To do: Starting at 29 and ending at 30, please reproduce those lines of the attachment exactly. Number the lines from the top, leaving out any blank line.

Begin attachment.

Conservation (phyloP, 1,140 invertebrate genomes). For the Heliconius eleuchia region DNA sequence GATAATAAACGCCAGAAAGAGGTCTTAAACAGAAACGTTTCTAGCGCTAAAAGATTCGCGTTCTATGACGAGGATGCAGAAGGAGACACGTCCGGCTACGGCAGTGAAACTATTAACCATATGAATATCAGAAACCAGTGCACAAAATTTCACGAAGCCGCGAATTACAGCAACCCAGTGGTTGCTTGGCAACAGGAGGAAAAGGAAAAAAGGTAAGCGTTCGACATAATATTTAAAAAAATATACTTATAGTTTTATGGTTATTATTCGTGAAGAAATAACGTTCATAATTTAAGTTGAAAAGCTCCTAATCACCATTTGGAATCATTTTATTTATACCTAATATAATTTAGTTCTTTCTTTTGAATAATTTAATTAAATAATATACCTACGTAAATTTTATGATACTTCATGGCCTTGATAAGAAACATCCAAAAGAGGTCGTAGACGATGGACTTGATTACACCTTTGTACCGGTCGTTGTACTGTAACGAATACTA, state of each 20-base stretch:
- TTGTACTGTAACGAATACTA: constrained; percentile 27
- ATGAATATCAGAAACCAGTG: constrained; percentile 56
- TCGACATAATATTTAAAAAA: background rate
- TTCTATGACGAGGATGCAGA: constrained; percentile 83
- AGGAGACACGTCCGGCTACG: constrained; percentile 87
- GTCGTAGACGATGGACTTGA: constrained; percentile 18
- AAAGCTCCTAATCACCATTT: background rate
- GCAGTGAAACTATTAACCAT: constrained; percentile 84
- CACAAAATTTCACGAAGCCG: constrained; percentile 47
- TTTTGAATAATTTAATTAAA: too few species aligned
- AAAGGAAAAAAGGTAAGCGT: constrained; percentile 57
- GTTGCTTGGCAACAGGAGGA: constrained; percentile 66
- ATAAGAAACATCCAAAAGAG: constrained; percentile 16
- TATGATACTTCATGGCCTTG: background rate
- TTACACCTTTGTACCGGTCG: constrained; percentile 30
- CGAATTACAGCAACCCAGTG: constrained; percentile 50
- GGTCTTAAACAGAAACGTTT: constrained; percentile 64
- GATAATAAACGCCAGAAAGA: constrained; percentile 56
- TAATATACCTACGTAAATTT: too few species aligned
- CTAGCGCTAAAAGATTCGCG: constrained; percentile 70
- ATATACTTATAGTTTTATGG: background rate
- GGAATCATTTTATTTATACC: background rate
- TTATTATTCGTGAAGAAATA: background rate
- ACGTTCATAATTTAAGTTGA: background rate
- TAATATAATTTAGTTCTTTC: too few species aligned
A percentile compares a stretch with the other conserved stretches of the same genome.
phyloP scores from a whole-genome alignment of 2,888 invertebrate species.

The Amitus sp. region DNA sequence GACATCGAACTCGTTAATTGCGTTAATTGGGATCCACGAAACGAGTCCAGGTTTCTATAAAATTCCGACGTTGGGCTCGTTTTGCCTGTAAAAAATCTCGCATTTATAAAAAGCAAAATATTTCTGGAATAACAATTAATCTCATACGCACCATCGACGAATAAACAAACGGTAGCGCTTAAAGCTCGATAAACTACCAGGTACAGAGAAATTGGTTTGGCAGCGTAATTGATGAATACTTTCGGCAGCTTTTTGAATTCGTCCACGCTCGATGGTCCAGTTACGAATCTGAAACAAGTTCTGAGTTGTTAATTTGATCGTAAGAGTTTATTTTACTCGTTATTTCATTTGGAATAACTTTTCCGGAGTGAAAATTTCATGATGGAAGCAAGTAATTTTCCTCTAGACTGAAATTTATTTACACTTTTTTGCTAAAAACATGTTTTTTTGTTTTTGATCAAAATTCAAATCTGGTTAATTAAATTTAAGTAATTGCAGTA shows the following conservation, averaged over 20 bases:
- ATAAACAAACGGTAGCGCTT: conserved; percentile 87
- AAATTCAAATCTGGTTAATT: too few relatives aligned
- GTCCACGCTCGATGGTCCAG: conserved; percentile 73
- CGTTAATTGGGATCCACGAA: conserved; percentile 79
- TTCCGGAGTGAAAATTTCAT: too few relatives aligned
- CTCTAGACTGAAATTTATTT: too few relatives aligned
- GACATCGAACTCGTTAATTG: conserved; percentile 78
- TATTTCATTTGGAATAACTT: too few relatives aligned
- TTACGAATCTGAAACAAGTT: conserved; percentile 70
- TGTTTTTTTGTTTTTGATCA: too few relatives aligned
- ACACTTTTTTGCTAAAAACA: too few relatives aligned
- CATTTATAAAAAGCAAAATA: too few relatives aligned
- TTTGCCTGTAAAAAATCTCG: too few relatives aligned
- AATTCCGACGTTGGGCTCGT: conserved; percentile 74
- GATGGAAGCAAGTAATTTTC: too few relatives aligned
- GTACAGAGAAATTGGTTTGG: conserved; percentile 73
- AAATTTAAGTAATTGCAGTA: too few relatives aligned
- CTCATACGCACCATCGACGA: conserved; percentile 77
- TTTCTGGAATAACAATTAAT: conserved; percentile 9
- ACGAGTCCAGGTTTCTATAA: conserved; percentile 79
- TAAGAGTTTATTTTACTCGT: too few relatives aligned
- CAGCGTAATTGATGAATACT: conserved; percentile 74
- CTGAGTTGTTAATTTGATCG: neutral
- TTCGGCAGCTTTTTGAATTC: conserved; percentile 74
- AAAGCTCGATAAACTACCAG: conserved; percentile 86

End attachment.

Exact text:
The Amitus sp. region DNA sequence GACATCGAACTCGTTAATTGCGTTAATTGGGATCCACGAAACGAGTCCAGGTTTCTATAAAATTCCGACGTTGGGCTCGTTTTGCCTGTAAAAAATCTCGCATTTATAAAAAGCAAAATATTTCTGGAATAACAATTAATCTCATACGCACCATCGACGAATAAACAAACGGTAGCGCTTAAAGCTCGATAAACTACCAGGTACAGAGAAATTGGTTTGGCAGCGTAATTGATGAATACTTTCGGCAGCTTTTTGAATTCGTCCACGCTCGATGGTCCAGTTACGAATCTGAAACAAGTTCTGAGTTGTTAATTTGATCGTAAGAGTTTATTTTACTCGTTATTTCATTTGGAATAACTTTTCCGGAGTGAAAATTTCATGATGGAAGCAAGTAATTTTCCTCTAGACTGAAATTTATTTACACTTTTTTGCTAAAAACATGTTTTTTTGTTTTTGATCAAAATTCAAATCTGGTTAATTAAATTTAAGTAATTGCAGTA shows the following conservation, averaged over 20 bases:
- ATAAACAAACGGTAGCGCTT: conserved; percentile 87